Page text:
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food / travel

In Fukushima, An Electronics Maker Bets On Farming Inside Factories

Inside the Panasonic vegetable farm in Singapore
Inside the Panasonic vegetable farm in Singapore
Yann Rousseau

FUKUSHIMA — In 1970, electronics company Panasonic inaugurated a factory in the Japanese city of Fukushima to assemble radio sets. In the 1980s, when Japanese electronics were at their peak, the site expanded to produce video material and CD players. In 2011, the earthquake that destroyed the Daiichi nuclear power plant left the Panasonic factory intact. Today, the Panasonic plant is being used as a laboratory for revolutionary new farming techniques.

At the end of the corridor in the factory, where GPS systems for vehicles are still assembled, a sign reads: "Field entrance." You have to take off your shoes, put on plastic overalls, a surgical mask and a protection hood before you enter the decontamination airlock. "We mustn't bring germs into the crops," says Matt Matsuba, who works in the company's agriculture division.

The 1,200-square-meter indoor "field" has shelves that are five meters high. On them, there are 30 varieties of leafy vegetables like lettuce and spinach, which are grown without soil. Mineral nutrients are used to grow the plants in white trays under blue and red neon lights. "We have a special lighting that helps better develop the flavors, certain nutritive characteristics and to accelerate the vegetable's growth," Matt Matsuba says, after he samples an incredibly sweet lettuce.

In Singapore's first licensed indoor vegetable farm — Channel Panasonic - Official

Panasonic believes it can guarantee high yields using a battery of sensors and by managing temperatures efficiently. "We use 60 percent less electricity than traditional neon lights," Matsuba says, adding that Panasonic owns all the necessary technology for this cultivation technique .

"With these solutions, we can solve issues related to global warming , soil or water pollution, or even the drop in the number of farmers," says Yukinori Matsumoto, one of the directors of technology development at Panasonic.

Panasonic is already selling its lettuces to local supermarkets. It has also been marketing its pesticide-free vegetables to the restaurant industry. The company's priority now is to sell "out-of-the-box farms." One has already been installed in Singapore.

"There's a huge potential especially once we've reached almost complete automation," Matsuba says.

Inside the factory, the grow trays are moved along rails by a sorting machine. The company is testing a robot that's capable of gently transplanting, with tongs, minuscule sprouts.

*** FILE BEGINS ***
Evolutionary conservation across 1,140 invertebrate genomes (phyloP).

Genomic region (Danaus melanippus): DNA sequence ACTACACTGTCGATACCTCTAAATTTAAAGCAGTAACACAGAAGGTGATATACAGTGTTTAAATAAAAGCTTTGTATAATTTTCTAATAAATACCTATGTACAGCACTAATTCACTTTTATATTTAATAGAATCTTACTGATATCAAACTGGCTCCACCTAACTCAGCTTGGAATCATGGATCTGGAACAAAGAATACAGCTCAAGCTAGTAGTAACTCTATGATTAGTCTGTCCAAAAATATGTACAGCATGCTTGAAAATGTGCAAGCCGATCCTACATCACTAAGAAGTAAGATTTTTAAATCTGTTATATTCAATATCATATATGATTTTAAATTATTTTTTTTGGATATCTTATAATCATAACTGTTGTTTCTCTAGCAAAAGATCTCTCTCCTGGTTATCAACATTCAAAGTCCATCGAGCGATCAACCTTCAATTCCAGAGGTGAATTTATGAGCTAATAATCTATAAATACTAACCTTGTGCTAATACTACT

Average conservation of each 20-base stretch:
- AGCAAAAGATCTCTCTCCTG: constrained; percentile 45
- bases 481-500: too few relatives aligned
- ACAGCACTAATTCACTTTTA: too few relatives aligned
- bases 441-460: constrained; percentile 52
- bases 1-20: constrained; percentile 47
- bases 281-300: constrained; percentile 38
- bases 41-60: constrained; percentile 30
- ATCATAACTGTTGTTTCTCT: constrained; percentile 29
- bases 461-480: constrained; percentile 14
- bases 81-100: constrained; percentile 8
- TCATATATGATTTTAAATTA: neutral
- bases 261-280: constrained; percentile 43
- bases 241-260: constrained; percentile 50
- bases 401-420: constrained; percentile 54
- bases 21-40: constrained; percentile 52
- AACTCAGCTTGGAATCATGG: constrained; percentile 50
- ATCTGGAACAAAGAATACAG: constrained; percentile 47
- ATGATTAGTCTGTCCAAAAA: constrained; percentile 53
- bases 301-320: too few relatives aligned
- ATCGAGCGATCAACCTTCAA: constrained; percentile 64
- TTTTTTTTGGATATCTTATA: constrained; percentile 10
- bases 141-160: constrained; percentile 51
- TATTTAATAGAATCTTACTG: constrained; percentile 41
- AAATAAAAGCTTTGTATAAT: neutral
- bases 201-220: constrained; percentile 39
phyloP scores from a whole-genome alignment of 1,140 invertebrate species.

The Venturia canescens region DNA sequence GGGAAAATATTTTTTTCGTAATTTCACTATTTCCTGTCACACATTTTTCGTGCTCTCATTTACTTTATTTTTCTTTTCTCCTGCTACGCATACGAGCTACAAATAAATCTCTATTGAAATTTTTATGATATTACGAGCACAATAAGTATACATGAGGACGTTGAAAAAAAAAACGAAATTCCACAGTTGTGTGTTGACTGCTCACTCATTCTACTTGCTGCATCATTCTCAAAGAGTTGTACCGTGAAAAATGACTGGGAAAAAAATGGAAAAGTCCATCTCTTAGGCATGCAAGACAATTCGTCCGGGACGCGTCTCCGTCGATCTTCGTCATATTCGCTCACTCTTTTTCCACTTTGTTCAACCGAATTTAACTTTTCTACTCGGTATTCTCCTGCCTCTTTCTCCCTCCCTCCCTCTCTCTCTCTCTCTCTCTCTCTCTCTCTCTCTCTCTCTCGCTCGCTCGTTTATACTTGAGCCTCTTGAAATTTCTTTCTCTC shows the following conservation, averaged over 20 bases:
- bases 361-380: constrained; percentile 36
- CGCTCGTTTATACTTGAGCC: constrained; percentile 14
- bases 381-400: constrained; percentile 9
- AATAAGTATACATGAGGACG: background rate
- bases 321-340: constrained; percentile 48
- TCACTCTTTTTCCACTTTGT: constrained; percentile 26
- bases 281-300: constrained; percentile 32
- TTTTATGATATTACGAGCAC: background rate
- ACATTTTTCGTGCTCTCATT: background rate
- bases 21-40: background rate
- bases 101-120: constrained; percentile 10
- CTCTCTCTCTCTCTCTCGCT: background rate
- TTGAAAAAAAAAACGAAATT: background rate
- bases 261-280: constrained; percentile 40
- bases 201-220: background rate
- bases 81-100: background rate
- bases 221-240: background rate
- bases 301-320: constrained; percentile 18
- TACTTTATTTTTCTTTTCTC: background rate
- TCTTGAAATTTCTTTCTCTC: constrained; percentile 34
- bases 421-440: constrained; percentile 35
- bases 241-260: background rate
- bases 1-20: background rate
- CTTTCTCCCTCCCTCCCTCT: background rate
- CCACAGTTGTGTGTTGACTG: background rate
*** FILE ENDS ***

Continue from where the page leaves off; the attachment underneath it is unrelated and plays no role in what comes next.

Panasonic calculates that such a factory is profitable with just six employees and a daily production of 200 kilograms of lettuce. Moreover, the company believes it doesn't need professional farmers. Employees at the plant come from the company's former cellphone division, which has ceased to exist.

Panasonic continues to restructure its activities, and hopes its competitors will soon join the movement. "We need it, in order to create a real market," one manager says.

Toshiba, a multinational conglomerate, which had previously shown interest in the experiment, recently closed a similar factory in Yokosuka, near Tokyo. Sharp, an electronics maker recently acquired by Foxconn, another electronic manufacturer, seems reluctant to continue in that direction as well.

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How A Xi Jinping Dinner In San Francisco May Have Sealed Mastercard's Arrival In China

The credit giant becomes only the second player after American Express to be allowed to set up a bank card-clearing RMB operation in mainland China.

Mastercard has just been granted a bank card clearing license in China.

Liu Qianshan


It appears that one of the biggest beneficiaries from Chinese President Xi Jinping's visit to San Francisco was Mastercard.

The U.S. credit card giant has since secured eagerly anticipated approval to expand in China's massive financial sector, having finally obtained long sought approval from China's central bank and financial regulatory authorities to initiate a bank card business in China through its joint venture with its new Chinese partner.

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Through a joint venture in China between Mastercard and China's NetsUnion Clearing Corporation, dubbed Mastercard NUCC, it has officially entered mainland China as an RMB currency clearing organization. It's only the second foreign business of its kind to do so following American Express in 2020.

The Wall Street Journal has reported that the development is linked to Chinese President Xi Jinping's meeting on Nov. 15 with U.S. President Joe Biden in San Francisco, part of a two-day visit that also included dinner that Xi had with U.S. business executives.

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